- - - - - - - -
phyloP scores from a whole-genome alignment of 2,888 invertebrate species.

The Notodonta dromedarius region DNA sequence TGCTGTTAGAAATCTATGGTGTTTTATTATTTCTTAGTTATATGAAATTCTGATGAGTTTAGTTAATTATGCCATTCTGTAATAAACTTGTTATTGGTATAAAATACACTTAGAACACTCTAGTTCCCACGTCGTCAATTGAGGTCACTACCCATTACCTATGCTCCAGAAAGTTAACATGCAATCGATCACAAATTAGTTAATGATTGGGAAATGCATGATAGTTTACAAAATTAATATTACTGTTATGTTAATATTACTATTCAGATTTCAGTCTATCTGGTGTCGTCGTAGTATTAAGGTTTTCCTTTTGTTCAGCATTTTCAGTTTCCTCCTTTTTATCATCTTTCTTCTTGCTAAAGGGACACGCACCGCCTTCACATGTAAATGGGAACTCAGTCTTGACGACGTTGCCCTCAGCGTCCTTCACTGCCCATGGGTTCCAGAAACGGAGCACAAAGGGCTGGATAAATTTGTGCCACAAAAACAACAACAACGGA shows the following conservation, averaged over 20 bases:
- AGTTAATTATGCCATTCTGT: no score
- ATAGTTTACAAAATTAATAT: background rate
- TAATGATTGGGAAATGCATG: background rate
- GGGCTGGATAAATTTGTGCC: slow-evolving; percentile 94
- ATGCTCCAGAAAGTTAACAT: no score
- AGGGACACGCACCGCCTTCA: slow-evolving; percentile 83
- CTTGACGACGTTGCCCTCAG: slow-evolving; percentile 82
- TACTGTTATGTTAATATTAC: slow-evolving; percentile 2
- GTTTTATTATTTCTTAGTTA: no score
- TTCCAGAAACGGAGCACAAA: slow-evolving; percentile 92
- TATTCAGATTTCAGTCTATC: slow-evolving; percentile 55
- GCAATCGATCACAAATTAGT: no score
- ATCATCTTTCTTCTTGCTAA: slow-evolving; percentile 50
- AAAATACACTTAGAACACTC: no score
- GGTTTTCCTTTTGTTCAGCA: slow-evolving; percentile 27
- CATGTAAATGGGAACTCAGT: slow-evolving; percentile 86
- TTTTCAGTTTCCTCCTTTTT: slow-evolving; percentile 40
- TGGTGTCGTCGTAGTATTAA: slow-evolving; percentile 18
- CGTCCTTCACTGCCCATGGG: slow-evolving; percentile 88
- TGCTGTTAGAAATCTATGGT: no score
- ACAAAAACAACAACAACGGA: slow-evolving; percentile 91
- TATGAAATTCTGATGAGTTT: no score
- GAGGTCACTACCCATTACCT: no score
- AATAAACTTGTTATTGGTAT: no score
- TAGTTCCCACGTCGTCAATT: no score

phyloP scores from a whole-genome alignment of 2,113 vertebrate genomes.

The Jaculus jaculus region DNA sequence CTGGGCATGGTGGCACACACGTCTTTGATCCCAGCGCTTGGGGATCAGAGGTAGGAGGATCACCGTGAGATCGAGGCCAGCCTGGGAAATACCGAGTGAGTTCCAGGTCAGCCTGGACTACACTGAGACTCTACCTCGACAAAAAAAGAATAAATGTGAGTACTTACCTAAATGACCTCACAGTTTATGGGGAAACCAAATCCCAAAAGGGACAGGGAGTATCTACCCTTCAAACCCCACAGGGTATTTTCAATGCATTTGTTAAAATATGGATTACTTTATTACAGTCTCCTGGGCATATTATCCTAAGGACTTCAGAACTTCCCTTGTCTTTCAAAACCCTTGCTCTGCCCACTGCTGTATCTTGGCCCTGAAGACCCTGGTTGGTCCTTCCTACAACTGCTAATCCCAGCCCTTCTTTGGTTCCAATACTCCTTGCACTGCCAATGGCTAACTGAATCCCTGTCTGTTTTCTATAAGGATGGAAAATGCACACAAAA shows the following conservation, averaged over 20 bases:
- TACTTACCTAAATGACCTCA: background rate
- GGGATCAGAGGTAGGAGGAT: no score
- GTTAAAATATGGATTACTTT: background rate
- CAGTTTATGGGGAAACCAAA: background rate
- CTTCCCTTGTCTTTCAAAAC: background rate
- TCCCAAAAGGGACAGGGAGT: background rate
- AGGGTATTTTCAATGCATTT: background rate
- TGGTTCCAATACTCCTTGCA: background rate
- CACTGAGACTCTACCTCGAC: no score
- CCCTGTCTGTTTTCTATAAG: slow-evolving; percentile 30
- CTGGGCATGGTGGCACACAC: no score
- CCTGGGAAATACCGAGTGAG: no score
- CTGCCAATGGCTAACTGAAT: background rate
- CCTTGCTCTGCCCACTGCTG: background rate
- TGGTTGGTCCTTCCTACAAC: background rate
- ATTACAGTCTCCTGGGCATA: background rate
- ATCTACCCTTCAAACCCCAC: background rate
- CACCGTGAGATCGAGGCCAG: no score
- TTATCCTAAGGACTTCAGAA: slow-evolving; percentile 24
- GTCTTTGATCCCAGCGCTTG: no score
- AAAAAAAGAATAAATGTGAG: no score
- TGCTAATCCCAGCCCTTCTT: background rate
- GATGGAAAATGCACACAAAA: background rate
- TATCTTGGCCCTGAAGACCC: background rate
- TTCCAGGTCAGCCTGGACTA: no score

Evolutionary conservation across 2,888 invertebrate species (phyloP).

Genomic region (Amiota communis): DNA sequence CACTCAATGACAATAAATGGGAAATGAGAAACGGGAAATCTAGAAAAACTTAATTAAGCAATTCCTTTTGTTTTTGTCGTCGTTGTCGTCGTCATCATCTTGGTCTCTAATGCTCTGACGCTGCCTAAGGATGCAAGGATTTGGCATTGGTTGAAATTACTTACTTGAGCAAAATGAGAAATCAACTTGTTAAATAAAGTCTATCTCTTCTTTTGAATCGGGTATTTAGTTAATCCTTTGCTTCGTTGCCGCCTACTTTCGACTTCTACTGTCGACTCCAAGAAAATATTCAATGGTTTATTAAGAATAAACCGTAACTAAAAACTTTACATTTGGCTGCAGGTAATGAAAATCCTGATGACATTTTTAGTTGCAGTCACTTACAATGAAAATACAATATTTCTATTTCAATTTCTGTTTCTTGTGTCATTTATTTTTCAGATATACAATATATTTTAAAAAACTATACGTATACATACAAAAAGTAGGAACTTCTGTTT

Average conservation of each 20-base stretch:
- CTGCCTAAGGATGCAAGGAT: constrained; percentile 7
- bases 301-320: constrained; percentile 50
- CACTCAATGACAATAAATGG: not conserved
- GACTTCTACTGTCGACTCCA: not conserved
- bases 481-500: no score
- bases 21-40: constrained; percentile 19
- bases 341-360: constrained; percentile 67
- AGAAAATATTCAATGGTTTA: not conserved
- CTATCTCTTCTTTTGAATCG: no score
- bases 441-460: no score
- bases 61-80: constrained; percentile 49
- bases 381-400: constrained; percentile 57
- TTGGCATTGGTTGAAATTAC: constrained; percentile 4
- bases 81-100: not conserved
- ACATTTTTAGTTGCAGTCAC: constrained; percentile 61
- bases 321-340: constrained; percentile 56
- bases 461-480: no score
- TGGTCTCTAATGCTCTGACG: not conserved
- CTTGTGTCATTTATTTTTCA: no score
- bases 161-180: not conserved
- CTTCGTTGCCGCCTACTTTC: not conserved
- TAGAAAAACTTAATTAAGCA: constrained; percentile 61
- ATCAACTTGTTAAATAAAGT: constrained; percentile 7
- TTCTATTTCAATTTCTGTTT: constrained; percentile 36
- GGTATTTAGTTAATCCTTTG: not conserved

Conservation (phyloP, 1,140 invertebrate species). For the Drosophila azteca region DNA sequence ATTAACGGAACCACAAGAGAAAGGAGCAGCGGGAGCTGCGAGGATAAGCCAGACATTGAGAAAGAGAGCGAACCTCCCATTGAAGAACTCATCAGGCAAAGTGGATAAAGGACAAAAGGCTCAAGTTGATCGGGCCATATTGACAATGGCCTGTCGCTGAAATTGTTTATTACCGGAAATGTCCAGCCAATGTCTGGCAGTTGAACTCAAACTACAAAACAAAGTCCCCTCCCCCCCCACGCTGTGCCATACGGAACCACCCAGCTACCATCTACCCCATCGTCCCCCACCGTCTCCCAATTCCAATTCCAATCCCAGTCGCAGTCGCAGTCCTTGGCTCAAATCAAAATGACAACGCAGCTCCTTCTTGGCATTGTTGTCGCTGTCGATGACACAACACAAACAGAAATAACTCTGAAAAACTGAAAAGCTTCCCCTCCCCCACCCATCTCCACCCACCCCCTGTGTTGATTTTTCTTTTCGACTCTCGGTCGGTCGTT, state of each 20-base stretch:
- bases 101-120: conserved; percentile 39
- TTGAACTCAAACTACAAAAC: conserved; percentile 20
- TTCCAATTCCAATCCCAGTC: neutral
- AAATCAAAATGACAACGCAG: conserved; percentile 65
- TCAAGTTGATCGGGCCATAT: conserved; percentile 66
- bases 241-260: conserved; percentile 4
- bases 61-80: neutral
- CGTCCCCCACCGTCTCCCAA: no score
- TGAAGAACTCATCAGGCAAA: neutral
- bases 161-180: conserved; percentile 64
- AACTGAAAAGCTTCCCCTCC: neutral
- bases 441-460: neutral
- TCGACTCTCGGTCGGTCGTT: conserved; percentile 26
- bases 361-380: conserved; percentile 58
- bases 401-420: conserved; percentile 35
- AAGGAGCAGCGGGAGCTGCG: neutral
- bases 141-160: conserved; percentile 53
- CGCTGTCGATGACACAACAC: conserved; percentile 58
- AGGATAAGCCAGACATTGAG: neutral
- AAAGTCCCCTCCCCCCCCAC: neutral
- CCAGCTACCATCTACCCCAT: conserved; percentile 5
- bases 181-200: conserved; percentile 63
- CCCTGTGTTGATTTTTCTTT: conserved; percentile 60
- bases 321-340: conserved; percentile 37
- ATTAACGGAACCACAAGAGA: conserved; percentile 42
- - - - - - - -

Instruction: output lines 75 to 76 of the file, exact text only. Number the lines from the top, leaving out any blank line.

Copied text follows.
- TGGTCTCTAATGCTCTGACG: not conserved
- CTTGTGTCATTTATTTTTCA: no score